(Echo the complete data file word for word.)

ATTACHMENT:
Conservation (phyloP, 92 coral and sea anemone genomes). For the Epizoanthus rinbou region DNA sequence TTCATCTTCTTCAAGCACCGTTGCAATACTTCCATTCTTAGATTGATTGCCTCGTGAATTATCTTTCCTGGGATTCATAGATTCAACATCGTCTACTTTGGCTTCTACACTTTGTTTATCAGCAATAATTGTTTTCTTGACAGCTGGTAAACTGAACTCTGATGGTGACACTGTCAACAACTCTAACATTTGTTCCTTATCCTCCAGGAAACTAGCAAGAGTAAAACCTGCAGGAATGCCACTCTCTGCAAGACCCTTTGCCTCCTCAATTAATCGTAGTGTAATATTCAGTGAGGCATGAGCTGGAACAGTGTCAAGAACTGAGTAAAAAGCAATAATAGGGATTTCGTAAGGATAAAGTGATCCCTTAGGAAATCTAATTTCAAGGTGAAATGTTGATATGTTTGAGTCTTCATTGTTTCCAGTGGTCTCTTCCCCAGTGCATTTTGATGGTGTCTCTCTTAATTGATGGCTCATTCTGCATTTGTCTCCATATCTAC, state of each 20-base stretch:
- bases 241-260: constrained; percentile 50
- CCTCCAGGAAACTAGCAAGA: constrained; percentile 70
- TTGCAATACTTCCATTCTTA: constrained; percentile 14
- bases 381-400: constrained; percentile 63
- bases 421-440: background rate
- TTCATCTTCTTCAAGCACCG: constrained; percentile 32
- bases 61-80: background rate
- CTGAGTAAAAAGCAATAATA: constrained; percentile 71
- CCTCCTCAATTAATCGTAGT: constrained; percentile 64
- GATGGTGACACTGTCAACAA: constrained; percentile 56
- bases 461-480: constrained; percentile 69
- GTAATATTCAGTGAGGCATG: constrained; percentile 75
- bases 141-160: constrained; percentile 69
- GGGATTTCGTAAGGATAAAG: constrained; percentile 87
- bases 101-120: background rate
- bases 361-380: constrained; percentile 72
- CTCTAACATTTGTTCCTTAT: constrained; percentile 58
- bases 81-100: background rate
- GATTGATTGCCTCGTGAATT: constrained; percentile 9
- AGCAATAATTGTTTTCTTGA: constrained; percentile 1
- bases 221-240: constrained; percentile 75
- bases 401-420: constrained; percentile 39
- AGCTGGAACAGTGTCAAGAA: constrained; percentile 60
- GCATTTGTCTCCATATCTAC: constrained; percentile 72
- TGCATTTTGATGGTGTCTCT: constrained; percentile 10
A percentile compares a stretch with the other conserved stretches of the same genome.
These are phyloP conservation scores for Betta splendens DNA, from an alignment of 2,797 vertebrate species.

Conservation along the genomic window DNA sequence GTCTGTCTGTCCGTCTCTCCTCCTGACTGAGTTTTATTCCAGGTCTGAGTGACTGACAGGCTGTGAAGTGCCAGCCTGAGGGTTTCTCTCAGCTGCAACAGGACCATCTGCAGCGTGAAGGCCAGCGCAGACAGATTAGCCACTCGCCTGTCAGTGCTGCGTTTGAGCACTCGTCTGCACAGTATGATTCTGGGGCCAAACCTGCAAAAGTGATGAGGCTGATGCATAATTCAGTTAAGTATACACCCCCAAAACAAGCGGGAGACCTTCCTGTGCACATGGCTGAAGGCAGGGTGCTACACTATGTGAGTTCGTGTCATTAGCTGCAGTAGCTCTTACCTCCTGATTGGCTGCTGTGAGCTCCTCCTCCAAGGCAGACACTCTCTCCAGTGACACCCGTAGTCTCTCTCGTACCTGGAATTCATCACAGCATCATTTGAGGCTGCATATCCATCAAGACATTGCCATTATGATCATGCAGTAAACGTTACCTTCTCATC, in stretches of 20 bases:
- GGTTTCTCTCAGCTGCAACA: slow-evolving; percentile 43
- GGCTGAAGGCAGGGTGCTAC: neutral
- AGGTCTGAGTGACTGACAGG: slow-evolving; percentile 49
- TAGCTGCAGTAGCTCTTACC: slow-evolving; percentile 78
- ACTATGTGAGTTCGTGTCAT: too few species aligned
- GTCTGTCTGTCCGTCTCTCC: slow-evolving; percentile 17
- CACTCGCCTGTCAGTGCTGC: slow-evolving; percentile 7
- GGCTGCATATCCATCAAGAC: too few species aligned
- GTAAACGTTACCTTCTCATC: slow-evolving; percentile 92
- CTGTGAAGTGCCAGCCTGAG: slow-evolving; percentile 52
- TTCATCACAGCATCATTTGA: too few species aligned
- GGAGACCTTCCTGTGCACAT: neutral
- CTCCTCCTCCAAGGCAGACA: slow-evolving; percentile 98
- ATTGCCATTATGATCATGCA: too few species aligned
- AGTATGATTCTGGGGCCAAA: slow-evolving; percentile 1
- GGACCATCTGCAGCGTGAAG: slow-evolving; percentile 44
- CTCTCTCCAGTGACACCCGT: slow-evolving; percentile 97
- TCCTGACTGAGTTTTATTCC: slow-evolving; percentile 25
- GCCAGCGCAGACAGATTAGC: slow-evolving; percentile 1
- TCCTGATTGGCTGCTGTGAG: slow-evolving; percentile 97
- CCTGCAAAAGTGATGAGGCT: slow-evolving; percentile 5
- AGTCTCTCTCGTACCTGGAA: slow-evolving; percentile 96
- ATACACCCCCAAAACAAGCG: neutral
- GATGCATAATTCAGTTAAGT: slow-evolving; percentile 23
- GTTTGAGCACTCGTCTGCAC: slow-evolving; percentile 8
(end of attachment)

Conservation (phyloP, 92 coral and sea anemone genomes). For the Epizoanthus rinbou region DNA sequence TTCATCTTCTTCAAGCACCGTTGCAATACTTCCATTCTTAGATTGATTGCCTCGTGAATTATCTTTCCTGGGATTCATAGATTCAACATCGTCTACTTTGGCTTCTACACTTTGTTTATCAGCAATAATTGTTTTCTTGACAGCTGGTAAACTGAACTCTGATGGTGACACTGTCAACAACTCTAACATTTGTTCCTTATCCTCCAGGAAACTAGCAAGAGTAAAACCTGCAGGAATGCCACTCTCTGCAAGACCCTTTGCCTCCTCAATTAATCGTAGTGTAATATTCAGTGAGGCATGAGCTGGAACAGTGTCAAGAACTGAGTAAAAAGCAATAATAGGGATTTCGTAAGGATAAAGTGATCCCTTAGGAAATCTAATTTCAAGGTGAAATGTTGATATGTTTGAGTCTTCATTGTTTCCAGTGGTCTCTTCCCCAGTGCATTTTGATGGTGTCTCTCTTAATTGATGGCTCATTCTGCATTTGTCTCCATATCTAC, state of each 20-base stretch:
- bases 241-260: constrained; percentile 50
- CCTCCAGGAAACTAGCAAGA: constrained; percentile 70
- TTGCAATACTTCCATTCTTA: constrained; percentile 14
- bases 381-400: constrained; percentile 63
- bases 421-440: background rate
- TTCATCTTCTTCAAGCACCG: constrained; percentile 32
- bases 61-80: background rate
- CTGAGTAAAAAGCAATAATA: constrained; percentile 71
- CCTCCTCAATTAATCGTAGT: constrained; percentile 64
- GATGGTGACACTGTCAACAA: constrained; percentile 56
- bases 461-480: constrained; percentile 69
- GTAATATTCAGTGAGGCATG: constrained; percentile 75
- bases 141-160: constrained; percentile 69
- GGGATTTCGTAAGGATAAAG: constrained; percentile 87
- bases 101-120: background rate
- bases 361-380: constrained; percentile 72
- CTCTAACATTTGTTCCTTAT: constrained; percentile 58
- bases 81-100: background rate
- GATTGATTGCCTCGTGAATT: constrained; percentile 9
- AGCAATAATTGTTTTCTTGA: constrained; percentile 1
- bases 221-240: constrained; percentile 75
- bases 401-420: constrained; percentile 39
- AGCTGGAACAGTGTCAAGAA: constrained; percentile 60
- GCATTTGTCTCCATATCTAC: constrained; percentile 72
- TGCATTTTGATGGTGTCTCT: constrained; percentile 10
A percentile compares a stretch with the other conserved stretches of the same genome.
These are phyloP conservation scores for Betta splendens DNA, from an alignment of 2,797 vertebrate species.

Conservation along the genomic window DNA sequence GTCTGTCTGTCCGTCTCTCCTCCTGACTGAGTTTTATTCCAGGTCTGAGTGACTGACAGGCTGTGAAGTGCCAGCCTGAGGGTTTCTCTCAGCTGCAACAGGACCATCTGCAGCGTGAAGGCCAGCGCAGACAGATTAGCCACTCGCCTGTCAGTGCTGCGTTTGAGCACTCGTCTGCACAGTATGATTCTGGGGCCAAACCTGCAAAAGTGATGAGGCTGATGCATAATTCAGTTAAGTATACACCCCCAAAACAAGCGGGAGACCTTCCTGTGCACATGGCTGAAGGCAGGGTGCTACACTATGTGAGTTCGTGTCATTAGCTGCAGTAGCTCTTACCTCCTGATTGGCTGCTGTGAGCTCCTCCTCCAAGGCAGACACTCTCTCCAGTGACACCCGTAGTCTCTCTCGTACCTGGAATTCATCACAGCATCATTTGAGGCTGCATATCCATCAAGACATTGCCATTATGATCATGCAGTAAACGTTACCTTCTCATC, in stretches of 20 bases:
- GGTTTCTCTCAGCTGCAACA: slow-evolving; percentile 43
- GGCTGAAGGCAGGGTGCTAC: neutral
- AGGTCTGAGTGACTGACAGG: slow-evolving; percentile 49
- TAGCTGCAGTAGCTCTTACC: slow-evolving; percentile 78
- ACTATGTGAGTTCGTGTCAT: too few species aligned
- GTCTGTCTGTCCGTCTCTCC: slow-evolving; percentile 17
- CACTCGCCTGTCAGTGCTGC: slow-evolving; percentile 7
- GGCTGCATATCCATCAAGAC: too few species aligned
- GTAAACGTTACCTTCTCATC: slow-evolving; percentile 92
- CTGTGAAGTGCCAGCCTGAG: slow-evolving; percentile 52
- TTCATCACAGCATCATTTGA: too few species aligned
- GGAGACCTTCCTGTGCACAT: neutral
- CTCCTCCTCCAAGGCAGACA: slow-evolving; percentile 98
- ATTGCCATTATGATCATGCA: too few species aligned
- AGTATGATTCTGGGGCCAAA: slow-evolving; percentile 1
- GGACCATCTGCAGCGTGAAG: slow-evolving; percentile 44
- CTCTCTCCAGTGACACCCGT: slow-evolving; percentile 97
- TCCTGACTGAGTTTTATTCC: slow-evolving; percentile 25
- GCCAGCGCAGACAGATTAGC: slow-evolving; percentile 1
- TCCTGATTGGCTGCTGTGAG: slow-evolving; percentile 97
- CCTGCAAAAGTGATGAGGCT: slow-evolving; percentile 5
- AGTCTCTCTCGTACCTGGAA: slow-evolving; percentile 96
- ATACACCCCCAAAACAAGCG: neutral
- GATGCATAATTCAGTTAAGT: slow-evolving; percentile 23
- GTTTGAGCACTCGTCTGCAC: slow-evolving; percentile 8